As many as 628 businesses have acquired concessionary bank loans amounting to Rs435.7 billion for setting up new businesses and/or expanding their existing production lines in Pakistan under the Temporary Economic Refinance Facility (TERF), which expired on March 31, 2021.
The State Bank of Pakistan (SBP) had launched the scheme in March 2020 for one year after the Covid-19 pandemic outbreak in the country in late February 2020.
The scheme was introduced to help businesses press ahead with their initial investment plans instead of halting their investment decisions to let the testing times pass on. The cheaper investment for industrialisation is all set to steer economic activities.
“Temporary Economic Refinance Facility (TERF) remained a highly successful scheme…this will push economic development and growth,” SBP Governor Reza Baqir said while speaking at the Pakistan Stock Exchange (PSX) on Monday.
Businesses acquired loans at a markup rate of 3-5% through TERF, he said. The scheme has facilitated investment in machinery, equipment and plants for new industrialisation. “We provided banks with limits (financing targets) and liquidity. Banks were, however, given a free hand to take credit allocation decisions.”
Banks decided which business idea should be financed and which should be rejected considering the feasibility and workability of the idea and the potential of a company to generate revenue and repay the loan.
“We told banks that we will hold them accountable through their asset quality indicators (like the ideas contribute to banks’ profitability or result in losses),” the governor said.
It was a historic investment scheme introduced for one year to counter the expected fallout of the health crisis on economic activities in the country. The scheme enabled businesses to invest in new projects and/or expand the existing ones.
He added that the financing extended for expansion was equivalent to 1% of Pakistan’s gross domestic product (GDP).
The central bank introduced several other concessionary financing schemes to support the economy, businesses and people during the pandemic.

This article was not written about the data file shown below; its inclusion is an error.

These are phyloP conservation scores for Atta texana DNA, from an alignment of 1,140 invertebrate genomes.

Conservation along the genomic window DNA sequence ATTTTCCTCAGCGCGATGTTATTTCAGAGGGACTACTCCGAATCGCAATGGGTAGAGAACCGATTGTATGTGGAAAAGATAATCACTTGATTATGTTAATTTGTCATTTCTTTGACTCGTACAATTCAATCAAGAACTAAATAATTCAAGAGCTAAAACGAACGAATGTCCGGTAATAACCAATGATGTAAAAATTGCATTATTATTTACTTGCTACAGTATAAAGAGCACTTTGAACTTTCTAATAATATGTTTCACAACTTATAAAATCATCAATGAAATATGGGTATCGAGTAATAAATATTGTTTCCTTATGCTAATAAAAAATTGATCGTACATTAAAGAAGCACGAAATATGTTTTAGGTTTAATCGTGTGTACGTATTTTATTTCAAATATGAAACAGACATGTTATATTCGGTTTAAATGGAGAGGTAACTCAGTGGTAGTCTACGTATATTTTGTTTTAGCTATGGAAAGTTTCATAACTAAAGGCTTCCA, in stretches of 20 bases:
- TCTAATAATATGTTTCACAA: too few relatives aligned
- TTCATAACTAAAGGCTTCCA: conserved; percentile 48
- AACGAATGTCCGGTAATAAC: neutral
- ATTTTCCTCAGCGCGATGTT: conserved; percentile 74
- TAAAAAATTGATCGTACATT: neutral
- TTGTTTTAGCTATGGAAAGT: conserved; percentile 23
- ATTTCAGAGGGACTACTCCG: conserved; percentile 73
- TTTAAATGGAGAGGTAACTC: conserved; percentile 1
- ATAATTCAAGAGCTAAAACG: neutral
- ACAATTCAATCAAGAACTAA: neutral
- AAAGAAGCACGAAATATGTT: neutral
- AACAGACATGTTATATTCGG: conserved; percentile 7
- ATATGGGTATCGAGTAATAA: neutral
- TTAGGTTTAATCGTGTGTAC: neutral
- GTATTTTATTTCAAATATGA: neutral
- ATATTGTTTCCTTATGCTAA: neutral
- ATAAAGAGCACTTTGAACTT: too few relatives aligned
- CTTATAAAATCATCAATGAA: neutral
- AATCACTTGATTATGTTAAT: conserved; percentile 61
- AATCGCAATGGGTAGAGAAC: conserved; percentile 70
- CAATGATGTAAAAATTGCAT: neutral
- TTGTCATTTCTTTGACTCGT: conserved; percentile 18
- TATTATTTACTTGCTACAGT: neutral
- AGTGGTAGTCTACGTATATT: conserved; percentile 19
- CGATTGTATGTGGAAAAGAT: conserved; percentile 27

“Total liquidity injected (through such schemes) over the last one year through a combination of all monetary measures...comes to around 5% of GDP (over Rs2 tillion),” he said.
Other concessionary schemes included cheaper loans for hospitals and subsidised financing for businesses to pay salaries on the condition they would not lay off workers for at least six months.
The bank also rescheduled and deferred loan and markup payments for a year.
Financing under TERF was available to all sectors of the economy except the power sector where the SBP’s refinance facility for renewable energy projects already existed.
TERF was a long-term financing facility aimed at purchase of imported and locally manufactured plant and machinery for establishing new projects. Maximum financing was capped at Rs5 billion for each project.
Business would return the loans in quarterly and half-yearly installments over a period of 10 or 12 years.
Pakistan Business Council (PBC) CEO Ehsan Malik said in a press statement that TERF would create jobs, enhance exports and strengthen “Make in Pakistan” strategy.
“Retaining some version of TERF should be considered for medium-sized businesses,” he stressed.
The central bank has ruled out extension of TERF. Baqir, however, said the other day that the bank may consider introducing similar schemes to support the economy, if and when needed.
Published in The Express Tribune, April 14th, 2021.